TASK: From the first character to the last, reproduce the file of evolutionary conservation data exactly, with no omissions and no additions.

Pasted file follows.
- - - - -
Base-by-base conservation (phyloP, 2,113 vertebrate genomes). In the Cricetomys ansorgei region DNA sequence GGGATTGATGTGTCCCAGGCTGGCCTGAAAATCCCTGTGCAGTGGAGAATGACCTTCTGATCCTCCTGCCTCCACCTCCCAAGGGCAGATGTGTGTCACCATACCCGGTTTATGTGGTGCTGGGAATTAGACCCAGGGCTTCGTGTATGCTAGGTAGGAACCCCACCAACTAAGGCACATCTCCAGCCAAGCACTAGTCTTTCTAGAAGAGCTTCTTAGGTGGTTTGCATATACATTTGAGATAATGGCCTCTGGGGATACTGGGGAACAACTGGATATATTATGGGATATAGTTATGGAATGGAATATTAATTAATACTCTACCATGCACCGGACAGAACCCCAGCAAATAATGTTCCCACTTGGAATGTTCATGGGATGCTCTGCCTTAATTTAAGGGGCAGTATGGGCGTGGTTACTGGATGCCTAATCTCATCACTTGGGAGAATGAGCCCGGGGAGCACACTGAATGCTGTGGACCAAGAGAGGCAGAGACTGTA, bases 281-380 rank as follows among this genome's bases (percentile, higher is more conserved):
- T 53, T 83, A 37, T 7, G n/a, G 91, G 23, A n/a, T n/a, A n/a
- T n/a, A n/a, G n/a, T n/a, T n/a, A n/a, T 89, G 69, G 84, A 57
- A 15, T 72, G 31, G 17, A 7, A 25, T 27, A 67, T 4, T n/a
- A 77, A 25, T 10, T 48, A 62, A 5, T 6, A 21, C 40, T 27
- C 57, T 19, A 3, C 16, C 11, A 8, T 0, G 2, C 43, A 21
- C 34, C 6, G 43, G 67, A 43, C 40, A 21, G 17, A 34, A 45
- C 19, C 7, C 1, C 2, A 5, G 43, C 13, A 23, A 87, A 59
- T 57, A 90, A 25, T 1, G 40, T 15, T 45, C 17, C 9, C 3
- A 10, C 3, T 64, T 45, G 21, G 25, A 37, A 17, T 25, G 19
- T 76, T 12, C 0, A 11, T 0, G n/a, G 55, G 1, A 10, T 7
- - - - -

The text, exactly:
Base-by-base conservation (phyloP, 2,113 vertebrate genomes). In the Cricetomys ansorgei region DNA sequence GGGATTGATGTGTCCCAGGCTGGCCTGAAAATCCCTGTGCAGTGGAGAATGACCTTCTGATCCTCCTGCCTCCACCTCCCAAGGGCAGATGTGTGTCACCATACCCGGTTTATGTGGTGCTGGGAATTAGACCCAGGGCTTCGTGTATGCTAGGTAGGAACCCCACCAACTAAGGCACATCTCCAGCCAAGCACTAGTCTTTCTAGAAGAGCTTCTTAGGTGGTTTGCATATACATTTGAGATAATGGCCTCTGGGGATACTGGGGAACAACTGGATATATTATGGGATATAGTTATGGAATGGAATATTAATTAATACTCTACCATGCACCGGACAGAACCCCAGCAAATAATGTTCCCACTTGGAATGTTCATGGGATGCTCTGCCTTAATTTAAGGGGCAGTATGGGCGTGGTTACTGGATGCCTAATCTCATCACTTGGGAGAATGAGCCCGGGGAGCACACTGAATGCTGTGGACCAAGAGAGGCAGAGACTGTA, bases 281-380 rank as follows among this genome's bases (percentile, higher is more conserved):
- T 53, T 83, A 37, T 7, G n/a, G 91, G 23, A n/a, T n/a, A n/a
- T n/a, A n/a, G n/a, T n/a, T n/a, A n/a, T 89, G 69, G 84, A 57
- A 15, T 72, G 31, G 17, A 7, A 25, T 27, A 67, T 4, T n/a
- A 77, A 25, T 10, T 48, A 62, A 5, T 6, A 21, C 40, T 27
- C 57, T 19, A 3, C 16, C 11, A 8, T 0, G 2, C 43, A 21
- C 34, C 6, G 43, G 67, A 43, C 40, A 21, G 17, A 34, A 45
- C 19, C 7, C 1, C 2, A 5, G 43, C 13, A 23, A 87, A 59
- T 57, A 90, A 25, T 1, G 40, T 15, T 45, C 17, C 9, C 3
- A 10, C 3, T 64, T 45, G 21, G 25, A 37, A 17, T 25, G 19
- T 76, T 12, C 0, A 11, T 0, G n/a, G 55, G 1, A 10, T 7